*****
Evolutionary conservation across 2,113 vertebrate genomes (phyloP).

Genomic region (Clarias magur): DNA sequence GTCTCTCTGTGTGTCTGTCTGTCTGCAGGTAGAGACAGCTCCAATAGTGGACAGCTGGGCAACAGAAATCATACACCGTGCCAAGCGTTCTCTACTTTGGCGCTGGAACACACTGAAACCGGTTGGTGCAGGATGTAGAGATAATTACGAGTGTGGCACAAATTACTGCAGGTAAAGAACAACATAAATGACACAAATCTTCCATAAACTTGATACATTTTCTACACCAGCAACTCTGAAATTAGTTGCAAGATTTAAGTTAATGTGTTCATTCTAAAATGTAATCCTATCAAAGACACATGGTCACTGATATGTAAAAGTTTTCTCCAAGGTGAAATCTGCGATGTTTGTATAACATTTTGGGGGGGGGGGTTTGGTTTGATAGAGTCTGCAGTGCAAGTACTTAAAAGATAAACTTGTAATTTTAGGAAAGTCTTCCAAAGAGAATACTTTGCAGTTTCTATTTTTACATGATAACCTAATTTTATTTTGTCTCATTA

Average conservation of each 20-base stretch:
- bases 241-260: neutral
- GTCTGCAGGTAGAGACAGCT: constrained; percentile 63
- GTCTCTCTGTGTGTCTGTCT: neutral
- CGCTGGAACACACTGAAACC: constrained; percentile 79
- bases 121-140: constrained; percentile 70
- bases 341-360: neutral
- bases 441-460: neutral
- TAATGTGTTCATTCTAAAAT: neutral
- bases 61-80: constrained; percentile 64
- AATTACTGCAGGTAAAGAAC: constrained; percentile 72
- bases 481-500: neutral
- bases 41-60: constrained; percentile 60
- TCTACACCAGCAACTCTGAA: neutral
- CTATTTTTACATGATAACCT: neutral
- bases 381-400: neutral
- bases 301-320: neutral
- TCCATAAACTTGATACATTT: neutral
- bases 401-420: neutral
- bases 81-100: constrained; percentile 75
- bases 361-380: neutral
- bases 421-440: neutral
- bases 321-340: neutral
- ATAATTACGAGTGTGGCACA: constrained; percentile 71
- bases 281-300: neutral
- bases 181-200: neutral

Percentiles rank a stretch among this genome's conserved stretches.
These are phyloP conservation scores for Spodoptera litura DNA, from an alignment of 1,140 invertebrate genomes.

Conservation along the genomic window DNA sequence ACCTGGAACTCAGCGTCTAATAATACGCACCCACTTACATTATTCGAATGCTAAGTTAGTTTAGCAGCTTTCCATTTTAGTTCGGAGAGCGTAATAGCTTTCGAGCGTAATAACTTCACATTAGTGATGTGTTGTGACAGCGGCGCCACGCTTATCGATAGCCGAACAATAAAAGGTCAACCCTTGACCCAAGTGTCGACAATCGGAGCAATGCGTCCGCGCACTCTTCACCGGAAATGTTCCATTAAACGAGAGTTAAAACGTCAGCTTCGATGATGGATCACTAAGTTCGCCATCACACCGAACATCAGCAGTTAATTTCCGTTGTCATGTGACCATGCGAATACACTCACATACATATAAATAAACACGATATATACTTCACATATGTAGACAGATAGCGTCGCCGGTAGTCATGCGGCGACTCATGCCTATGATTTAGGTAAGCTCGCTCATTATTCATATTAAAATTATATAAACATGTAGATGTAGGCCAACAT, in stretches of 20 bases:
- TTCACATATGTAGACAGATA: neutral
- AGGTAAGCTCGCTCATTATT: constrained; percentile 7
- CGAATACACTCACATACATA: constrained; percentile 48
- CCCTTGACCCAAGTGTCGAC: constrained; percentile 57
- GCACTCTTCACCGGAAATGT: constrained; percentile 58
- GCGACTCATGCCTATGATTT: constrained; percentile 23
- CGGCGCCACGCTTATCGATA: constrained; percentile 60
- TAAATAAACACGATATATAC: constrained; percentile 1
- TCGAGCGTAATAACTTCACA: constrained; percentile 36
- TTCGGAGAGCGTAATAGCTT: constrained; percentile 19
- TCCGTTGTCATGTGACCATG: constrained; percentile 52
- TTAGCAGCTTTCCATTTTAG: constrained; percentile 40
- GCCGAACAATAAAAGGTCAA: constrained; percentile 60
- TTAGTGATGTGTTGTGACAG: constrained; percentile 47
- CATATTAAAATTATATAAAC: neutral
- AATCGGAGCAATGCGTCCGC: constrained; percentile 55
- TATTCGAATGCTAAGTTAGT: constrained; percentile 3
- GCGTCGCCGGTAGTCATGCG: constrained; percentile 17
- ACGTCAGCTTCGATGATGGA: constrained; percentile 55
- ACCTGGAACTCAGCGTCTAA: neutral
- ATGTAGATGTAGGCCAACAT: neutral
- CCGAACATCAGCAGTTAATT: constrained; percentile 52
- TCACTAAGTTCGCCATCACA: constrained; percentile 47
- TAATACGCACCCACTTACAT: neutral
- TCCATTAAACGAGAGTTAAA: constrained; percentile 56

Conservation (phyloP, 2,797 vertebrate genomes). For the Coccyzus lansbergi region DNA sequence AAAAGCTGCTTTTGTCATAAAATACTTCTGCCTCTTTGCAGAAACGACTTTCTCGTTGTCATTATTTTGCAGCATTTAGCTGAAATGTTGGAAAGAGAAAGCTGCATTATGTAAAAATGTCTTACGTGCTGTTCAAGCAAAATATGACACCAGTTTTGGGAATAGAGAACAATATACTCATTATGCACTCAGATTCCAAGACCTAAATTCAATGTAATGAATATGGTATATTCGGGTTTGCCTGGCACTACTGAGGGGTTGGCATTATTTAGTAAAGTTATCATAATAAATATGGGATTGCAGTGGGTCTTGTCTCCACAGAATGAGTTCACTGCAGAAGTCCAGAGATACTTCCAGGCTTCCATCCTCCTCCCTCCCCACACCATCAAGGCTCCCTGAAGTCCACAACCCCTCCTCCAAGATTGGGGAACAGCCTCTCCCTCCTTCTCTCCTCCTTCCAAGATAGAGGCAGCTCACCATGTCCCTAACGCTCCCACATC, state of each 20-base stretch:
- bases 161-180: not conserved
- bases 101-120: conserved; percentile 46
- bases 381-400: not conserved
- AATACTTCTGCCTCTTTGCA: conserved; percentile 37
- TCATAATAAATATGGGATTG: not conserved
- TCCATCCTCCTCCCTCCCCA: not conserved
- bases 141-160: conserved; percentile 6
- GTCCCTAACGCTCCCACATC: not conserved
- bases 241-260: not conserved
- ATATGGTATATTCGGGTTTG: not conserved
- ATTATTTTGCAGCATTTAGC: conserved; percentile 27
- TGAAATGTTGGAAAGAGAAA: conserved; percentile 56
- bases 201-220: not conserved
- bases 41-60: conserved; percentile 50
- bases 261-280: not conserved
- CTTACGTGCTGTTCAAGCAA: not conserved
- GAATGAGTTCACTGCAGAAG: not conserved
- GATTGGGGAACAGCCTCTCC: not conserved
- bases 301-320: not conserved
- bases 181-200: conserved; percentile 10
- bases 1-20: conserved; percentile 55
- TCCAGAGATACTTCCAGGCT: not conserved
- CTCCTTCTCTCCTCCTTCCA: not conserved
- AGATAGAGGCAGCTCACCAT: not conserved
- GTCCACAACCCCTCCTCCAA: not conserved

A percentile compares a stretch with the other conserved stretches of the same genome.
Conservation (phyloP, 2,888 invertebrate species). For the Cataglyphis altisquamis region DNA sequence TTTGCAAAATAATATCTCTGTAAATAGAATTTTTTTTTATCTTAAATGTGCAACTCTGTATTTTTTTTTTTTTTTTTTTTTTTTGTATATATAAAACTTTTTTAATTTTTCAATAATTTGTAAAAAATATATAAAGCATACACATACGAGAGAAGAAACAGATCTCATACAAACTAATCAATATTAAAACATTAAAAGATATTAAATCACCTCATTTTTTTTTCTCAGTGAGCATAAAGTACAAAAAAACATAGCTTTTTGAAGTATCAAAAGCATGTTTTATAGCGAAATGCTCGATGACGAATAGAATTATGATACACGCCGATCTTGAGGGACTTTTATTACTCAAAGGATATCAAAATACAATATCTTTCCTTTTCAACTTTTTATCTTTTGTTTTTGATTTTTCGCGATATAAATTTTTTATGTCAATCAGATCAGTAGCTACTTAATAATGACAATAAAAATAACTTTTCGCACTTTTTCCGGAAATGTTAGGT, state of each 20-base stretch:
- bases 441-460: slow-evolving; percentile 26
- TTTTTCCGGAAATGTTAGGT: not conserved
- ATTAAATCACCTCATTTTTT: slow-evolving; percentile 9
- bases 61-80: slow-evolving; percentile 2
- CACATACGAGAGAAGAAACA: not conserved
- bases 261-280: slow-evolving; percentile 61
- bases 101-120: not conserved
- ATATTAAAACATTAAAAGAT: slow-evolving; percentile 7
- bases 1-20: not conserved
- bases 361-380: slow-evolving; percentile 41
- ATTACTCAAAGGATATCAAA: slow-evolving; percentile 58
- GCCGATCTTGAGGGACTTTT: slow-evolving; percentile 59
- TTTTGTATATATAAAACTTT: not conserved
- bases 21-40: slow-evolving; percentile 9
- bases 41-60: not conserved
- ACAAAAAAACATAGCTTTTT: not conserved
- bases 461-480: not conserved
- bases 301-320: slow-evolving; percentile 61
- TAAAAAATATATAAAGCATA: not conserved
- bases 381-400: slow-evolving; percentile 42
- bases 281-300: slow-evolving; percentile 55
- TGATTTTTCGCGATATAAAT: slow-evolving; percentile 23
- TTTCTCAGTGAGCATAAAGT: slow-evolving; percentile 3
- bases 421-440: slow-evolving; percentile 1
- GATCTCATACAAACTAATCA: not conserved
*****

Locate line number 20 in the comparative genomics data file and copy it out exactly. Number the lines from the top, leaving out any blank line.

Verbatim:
- TCCATAAACTTGATACATTT: neutral